Co-founder, Wise Apple
Shortly before starting his MBA program, Nate Cooper ’17 was invited to speak at Kellogg about his work at L3 Hospitality Group, the franchising arm of LYFE Kitchen that he co-founded with his father. Unbeknownst to him, that experience would lead to the creation of another startup altogether.
Following Cooper’s talk, an audience member took the initiative to connect him with Rebecca Sholiton ’16 and Kara O’Dempsey, two-liked minded people who had similar interests in starting a company in the food industry. They met Cooper to brainstorm a solution to a pain point that O’Dempsey was personally experiencing on a daily basis: not having the time or energy to make healthy lunches for her kids.
“Kara described this problem that she was having, and it was an enormous problem — what people in the startup world would call a ‘morphine problem,’” recalls Cooper. “It was really eye opening to me that no one was solving this. No one was even trying to solve this.”
So Cooper, Sholiton and O’Dempsey banded together to fill that void. Their company, Wise Apple, prepares and delivers lunch “paks” for kids and adults that boast fresh ingredients and innovative combinations. Customers can choose between a variety of menu options or customize their own pak, and they can place orders for delivery up to a month in advance. The menu changes every two weeks; a recent menu featured combinations such as a ham-and-cheese grilled sandwich with a side of banana chips and a blueberry/strawberry mix, or a gluten-free waffle sandwich with cucumbers, mango slices and coconut chips. Each pak costs $6.50.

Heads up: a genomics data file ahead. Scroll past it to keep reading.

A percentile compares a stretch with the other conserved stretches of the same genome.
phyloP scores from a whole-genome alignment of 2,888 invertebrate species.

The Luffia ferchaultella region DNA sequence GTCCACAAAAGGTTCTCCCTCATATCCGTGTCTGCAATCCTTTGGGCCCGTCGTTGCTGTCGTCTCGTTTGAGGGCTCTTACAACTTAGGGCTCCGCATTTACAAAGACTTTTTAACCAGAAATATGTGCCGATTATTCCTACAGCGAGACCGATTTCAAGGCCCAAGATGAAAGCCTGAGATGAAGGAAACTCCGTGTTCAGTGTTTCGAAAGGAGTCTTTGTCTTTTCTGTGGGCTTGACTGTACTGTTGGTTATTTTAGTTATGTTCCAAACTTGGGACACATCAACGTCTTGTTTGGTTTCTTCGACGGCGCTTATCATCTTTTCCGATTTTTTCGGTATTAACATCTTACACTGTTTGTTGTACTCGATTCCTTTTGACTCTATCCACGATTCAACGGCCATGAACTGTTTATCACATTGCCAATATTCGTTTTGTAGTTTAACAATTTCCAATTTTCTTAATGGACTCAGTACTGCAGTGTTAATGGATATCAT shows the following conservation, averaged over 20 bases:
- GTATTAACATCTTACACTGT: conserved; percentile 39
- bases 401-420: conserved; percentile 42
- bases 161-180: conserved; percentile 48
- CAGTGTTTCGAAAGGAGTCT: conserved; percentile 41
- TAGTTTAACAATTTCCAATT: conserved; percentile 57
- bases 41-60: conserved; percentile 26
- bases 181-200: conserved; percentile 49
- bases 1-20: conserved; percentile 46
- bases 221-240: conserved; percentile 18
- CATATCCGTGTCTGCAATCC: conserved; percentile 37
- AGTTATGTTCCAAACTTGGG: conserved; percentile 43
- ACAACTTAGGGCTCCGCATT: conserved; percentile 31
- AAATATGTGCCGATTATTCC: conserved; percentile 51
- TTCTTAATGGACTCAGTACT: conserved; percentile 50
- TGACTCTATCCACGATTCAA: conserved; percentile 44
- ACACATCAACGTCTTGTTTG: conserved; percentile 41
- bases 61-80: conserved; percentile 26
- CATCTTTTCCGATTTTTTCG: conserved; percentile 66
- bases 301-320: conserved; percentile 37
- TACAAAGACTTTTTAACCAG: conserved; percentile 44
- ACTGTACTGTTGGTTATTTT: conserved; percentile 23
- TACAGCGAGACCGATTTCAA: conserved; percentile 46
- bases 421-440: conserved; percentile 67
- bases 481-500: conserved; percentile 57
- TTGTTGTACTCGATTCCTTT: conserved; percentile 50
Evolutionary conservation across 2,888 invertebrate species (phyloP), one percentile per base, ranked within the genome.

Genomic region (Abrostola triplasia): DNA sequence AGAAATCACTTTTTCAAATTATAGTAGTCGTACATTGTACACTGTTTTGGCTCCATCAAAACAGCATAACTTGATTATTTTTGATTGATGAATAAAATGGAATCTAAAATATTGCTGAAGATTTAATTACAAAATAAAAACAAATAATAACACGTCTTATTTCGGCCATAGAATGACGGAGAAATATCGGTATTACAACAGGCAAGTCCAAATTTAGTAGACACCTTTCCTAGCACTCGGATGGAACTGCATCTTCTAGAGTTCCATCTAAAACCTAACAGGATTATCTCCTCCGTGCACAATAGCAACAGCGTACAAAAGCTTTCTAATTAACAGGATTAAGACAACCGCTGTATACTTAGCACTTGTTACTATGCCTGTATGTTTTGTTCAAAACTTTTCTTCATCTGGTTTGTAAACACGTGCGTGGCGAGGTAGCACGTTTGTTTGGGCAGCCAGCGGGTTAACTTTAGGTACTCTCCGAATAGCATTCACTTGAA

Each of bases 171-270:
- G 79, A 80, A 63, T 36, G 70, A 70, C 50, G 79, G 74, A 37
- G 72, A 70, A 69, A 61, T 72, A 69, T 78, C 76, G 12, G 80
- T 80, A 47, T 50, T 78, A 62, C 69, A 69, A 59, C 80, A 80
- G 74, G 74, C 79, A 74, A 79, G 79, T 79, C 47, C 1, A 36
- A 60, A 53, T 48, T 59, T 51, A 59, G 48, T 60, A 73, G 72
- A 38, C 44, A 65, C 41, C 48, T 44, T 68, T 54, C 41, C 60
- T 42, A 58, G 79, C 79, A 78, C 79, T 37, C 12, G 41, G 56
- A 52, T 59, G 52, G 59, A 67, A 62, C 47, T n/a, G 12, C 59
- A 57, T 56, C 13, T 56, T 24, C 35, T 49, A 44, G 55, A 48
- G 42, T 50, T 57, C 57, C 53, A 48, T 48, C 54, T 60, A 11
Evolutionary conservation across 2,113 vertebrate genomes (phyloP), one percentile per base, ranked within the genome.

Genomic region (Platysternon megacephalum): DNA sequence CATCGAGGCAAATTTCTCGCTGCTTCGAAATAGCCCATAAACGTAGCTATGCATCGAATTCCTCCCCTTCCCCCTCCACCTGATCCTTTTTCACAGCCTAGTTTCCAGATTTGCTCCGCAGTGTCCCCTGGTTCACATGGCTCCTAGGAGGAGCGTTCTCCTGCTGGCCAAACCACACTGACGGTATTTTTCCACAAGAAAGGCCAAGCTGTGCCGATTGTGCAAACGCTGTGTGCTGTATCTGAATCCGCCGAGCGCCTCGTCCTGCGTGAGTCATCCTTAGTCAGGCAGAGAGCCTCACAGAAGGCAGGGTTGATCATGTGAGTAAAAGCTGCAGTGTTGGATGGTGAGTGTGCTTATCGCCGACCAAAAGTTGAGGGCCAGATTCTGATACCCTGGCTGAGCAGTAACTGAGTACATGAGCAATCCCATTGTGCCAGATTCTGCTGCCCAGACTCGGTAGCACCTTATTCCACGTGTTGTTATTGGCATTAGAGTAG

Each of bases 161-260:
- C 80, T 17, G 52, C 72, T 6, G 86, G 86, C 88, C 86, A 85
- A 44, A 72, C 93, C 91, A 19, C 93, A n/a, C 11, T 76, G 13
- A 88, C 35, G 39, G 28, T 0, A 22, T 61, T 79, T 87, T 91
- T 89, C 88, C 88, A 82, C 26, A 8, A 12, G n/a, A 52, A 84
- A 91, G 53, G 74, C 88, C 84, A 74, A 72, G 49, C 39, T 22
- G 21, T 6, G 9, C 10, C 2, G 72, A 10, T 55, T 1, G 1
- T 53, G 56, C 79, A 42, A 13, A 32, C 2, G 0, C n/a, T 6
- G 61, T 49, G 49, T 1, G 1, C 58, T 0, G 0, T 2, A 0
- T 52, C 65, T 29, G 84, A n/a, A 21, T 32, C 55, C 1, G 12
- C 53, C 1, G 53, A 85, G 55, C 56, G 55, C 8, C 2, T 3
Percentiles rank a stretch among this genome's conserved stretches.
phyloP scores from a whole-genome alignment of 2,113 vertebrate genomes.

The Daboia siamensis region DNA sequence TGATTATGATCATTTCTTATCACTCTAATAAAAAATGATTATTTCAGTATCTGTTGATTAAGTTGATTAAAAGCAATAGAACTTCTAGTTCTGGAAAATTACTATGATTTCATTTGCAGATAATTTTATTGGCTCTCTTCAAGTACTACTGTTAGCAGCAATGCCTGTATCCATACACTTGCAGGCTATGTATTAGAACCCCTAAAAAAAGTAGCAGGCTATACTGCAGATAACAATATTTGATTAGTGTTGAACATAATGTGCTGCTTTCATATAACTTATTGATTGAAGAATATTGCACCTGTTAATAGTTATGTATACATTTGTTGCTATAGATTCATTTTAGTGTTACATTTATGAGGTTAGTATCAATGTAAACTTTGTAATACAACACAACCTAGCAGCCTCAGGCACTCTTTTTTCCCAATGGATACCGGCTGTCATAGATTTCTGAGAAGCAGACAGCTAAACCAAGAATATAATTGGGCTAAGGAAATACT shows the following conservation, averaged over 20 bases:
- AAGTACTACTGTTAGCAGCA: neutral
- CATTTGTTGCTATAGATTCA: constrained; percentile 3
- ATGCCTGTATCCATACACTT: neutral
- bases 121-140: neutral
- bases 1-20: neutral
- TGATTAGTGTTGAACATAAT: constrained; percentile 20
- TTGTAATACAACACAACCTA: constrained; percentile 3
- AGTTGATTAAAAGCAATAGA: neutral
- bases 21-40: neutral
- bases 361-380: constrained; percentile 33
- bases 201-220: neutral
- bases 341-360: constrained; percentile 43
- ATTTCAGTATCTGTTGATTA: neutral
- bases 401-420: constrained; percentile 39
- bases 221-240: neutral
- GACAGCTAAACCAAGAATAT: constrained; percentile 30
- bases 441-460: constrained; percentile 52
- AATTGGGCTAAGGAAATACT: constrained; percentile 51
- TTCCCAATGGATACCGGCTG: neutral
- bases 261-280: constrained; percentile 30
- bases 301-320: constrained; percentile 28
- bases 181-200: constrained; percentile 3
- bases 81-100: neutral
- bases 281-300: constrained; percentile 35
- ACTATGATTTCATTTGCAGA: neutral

The team just wrapped up the pilot program for Wise Apple, during which they delivered about 1,000 lunches to customers located within a small radius of Chicago’s North Shore. Cooper, Sholiton and O’Dempsey made all of the paks themselves out of a professional kitchen in Highland Park, and then took turns driving around to make deliveries. At the same time, they conducted a battery of tests to refine their offering, and spent time observing customers interact with the Wise Apple website and product. “We’ve watched kids try out our website, playing around for 30 minutes and customizing their own lunch,” explains Cooper. “We’ve seen kids waiting at the door for their paks to come because it was for them. It’s been a really cool experience.”
Cooper’s role in leading Wise Apple comes naturally, as he hails from a long line of foodies and entrepreneurs. His great-grandfather started a corrugated packaging company, and his grandfather and father founded a produce business. His father was also one of the original investors in LYFE Kitchen. “Food’s always been in my blood,” Cooper says.
Food, he adds, is also a category that’s rich with startup opportunities. “It’s one of the few things that really connects everyone on the planet,” he says. “Eating is something that people do every single day, and there are so many potential businesses within food. No matter what you’re interested in, you can probably find something that interests you in the world of food.”
In the year ahead, Cooper will continue to work on the expansion of Wise Apple while completing his second year at Kellogg and remaining active in L3 Hospitality Group. (Meanwhile, Sholiton and O’Dempsey will focus on Wise Apple full time.) Juggling such a heavy load of responsibilities, however, isn’t stopping Cooper from thinking big about the future of Wise Apple.
“We want to fully integrate ourselves in the supply chains of families,” he says. “We think we’re solving a potential multi-billion-dollar problem that millions of families across the country are facing. Why would people be satisfied with sending their kids to school with Lunchables when there’s a better way?”